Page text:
Overall I’m very happy with these so far. They’re big and heavy and take up dedicated space at my desk but I have made peace with the fact that I’m a Flight Simulator Guy now. :wink:


To the OP the hardware is great. The Honeycomb hardware significantly outperforms CH and Logitech hardware. The next step up in hardware is going to be x2 to x4 the price.

The Bravo really shines with its adaptability for just about any aircraft.

Problem is it’s default configuration with MSFS. Due to the “always down key / heading bug” you either have to use a tool like Joystick Gremlin & vJoy (freeware) or FSUIPC (payware) to get past that issue.

Even if you do get past that bug. The default configurations are incomplete, bugged, and have redundant configurations if you have both pieces of hardware.

At a minimum your going to need basically configure it by hand in MSFS.

I do recommend learning Joystick Gremlin/vJoy. Even after the “always down key / heading bug” is fixed this software will allow you to make more advanced configurations than you would have normally.

This only solves half the issues here but Through Joystick Gremlin/vJoy and a custom profile in MSFS. I have set the knobs so the sim sees ten different buttons. That way instead of using the “select X function then +/- to its value” logic. I can simply assign +/- to each of the AP functions. I hope that made sense.


I waited 4 months to receive my Alpha and Bravo, but it was well worth the wait. Superb quality and configurability. Best thing since MSFS :+1:

Right on, I did not want to tag your entire post but IDK how to tag just a certain section. But I have yet to understand why they made one of the jet throttle levers with a 2 and a 3, what was the point of it? why not justy 1 2 3 4 instead of 1 2 2/3 4?

Ok, I have definitely not come across this " always down" bug you speak of in any videos I have watched so far. What is this exactly??

Because 1 and 2 handle grips are facing the same side (left). If you want to fly a 2-engine aircraft, you have to use 1 and 3, where you can rotate the grip on 3 to say 2.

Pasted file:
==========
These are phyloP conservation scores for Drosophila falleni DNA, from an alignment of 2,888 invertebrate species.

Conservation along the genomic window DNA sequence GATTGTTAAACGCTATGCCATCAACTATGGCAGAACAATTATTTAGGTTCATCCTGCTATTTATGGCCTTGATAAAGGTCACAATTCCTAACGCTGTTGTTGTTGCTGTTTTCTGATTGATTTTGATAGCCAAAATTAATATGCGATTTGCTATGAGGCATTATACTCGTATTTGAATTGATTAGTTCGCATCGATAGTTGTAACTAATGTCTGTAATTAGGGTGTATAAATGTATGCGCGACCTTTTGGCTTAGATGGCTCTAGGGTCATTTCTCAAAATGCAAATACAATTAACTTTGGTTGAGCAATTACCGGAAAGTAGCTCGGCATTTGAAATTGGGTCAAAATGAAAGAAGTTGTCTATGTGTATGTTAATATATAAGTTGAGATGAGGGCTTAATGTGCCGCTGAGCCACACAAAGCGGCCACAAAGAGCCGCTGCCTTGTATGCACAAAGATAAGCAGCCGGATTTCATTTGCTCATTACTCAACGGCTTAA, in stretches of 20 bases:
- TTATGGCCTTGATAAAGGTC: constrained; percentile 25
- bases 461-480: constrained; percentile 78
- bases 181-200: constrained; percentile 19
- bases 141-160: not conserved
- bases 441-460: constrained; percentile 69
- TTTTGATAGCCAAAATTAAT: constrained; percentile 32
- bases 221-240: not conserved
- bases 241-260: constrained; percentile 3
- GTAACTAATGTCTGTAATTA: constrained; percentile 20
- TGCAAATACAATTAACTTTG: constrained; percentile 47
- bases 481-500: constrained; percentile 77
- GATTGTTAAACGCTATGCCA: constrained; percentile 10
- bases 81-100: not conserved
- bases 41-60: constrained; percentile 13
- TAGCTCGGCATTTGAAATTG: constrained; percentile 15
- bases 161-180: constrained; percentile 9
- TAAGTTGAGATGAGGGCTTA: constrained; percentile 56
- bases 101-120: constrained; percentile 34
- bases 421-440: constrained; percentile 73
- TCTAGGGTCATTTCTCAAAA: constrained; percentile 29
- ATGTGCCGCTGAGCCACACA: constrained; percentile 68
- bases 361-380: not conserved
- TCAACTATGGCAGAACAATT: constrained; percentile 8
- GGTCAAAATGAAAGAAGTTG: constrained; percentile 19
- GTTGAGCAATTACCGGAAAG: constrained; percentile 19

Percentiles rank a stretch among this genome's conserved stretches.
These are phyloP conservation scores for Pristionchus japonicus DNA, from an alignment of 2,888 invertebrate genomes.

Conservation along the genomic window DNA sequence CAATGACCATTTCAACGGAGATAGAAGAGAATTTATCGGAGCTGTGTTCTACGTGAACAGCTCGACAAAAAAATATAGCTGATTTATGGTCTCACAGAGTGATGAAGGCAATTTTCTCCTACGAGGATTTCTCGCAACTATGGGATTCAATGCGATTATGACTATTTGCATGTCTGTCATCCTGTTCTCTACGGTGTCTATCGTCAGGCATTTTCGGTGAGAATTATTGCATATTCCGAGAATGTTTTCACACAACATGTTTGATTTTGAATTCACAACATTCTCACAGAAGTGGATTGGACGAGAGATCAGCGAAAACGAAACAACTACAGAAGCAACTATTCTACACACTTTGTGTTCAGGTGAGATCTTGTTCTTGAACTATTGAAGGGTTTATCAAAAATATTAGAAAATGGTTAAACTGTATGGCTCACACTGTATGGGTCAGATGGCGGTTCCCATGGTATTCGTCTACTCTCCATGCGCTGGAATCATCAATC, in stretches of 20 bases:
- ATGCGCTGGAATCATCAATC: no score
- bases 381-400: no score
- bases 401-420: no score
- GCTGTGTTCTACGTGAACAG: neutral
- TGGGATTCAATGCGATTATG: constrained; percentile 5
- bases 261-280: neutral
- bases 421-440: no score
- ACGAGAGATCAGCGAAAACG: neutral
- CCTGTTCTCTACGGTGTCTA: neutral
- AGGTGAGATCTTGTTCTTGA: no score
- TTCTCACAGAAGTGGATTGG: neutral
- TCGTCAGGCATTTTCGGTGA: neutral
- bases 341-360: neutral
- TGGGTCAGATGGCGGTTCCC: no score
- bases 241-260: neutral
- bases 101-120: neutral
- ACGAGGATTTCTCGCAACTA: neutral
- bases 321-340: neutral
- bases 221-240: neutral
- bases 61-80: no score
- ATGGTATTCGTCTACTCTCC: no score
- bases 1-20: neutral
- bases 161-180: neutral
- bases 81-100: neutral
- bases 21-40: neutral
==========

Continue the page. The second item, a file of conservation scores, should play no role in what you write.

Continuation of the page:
Why not levers 2 and 3 for 2-engine, you say? Because only lever 1 has the red TOGA button.


The Alpha’s alright, does what it says on the tin and works well enough with MSFS although the shaft spring on mine is noisy as hell and sounds like the springs on an old knackered mattress.

Don’t regret buying it , but mine’s just sat on a shelf gathering dust nowadays and can’t remember the last time I used it.

i figured you could just use throttle slots 1&2 for say the 787-10. never occurred to me that i would have to use throttle slots 1&3, which is what you are saying is the case correct?

also, do we have ANY clue yet when Honeycomb will open up the next batch of pre orders? I would rather pay 500 then 800 but im starting to get impatient lol

I’ll second to all of that. HUGE difference over my X52 Pro which I’ve had for years. Alpha is a fantastic yoke and I’m very happy I picked it up over alternatives.

The only downside for me is that the clamps won’t fit on my thick desk so I have to use the suction method. Which works great but I don’t think it’s ideal if you have to install and remove the yoke 4-6 times a week. So great if you can leave it there for longer periods of time but not for daily on and off use (in which case I revert to my good old X52 Pro which requires a 10 second installation process). But of course this is only me and doesn’t apply to other simmers.

The Bravo throttles are arguably even more impressive because there’s really nothing that comes close to them at this price range and with similar functionality. But the product has very limited or rather VERY problematic availability. My original Amazon.co.uk order was cancelled by Amazon themselves after 2 months of waiting, others have been waiting since September and they still haven’t received any news of an ETA. I ended up ordering from Aerosoft, the first day they made Bravo available again (sometime in early January) and they’ve given a possible shipping date of early March. I’ll have to see it to believe it.

Yes, that is correct! You put the levers 1 and 3 (rotate the grip) in the middle two slots :slight_smile: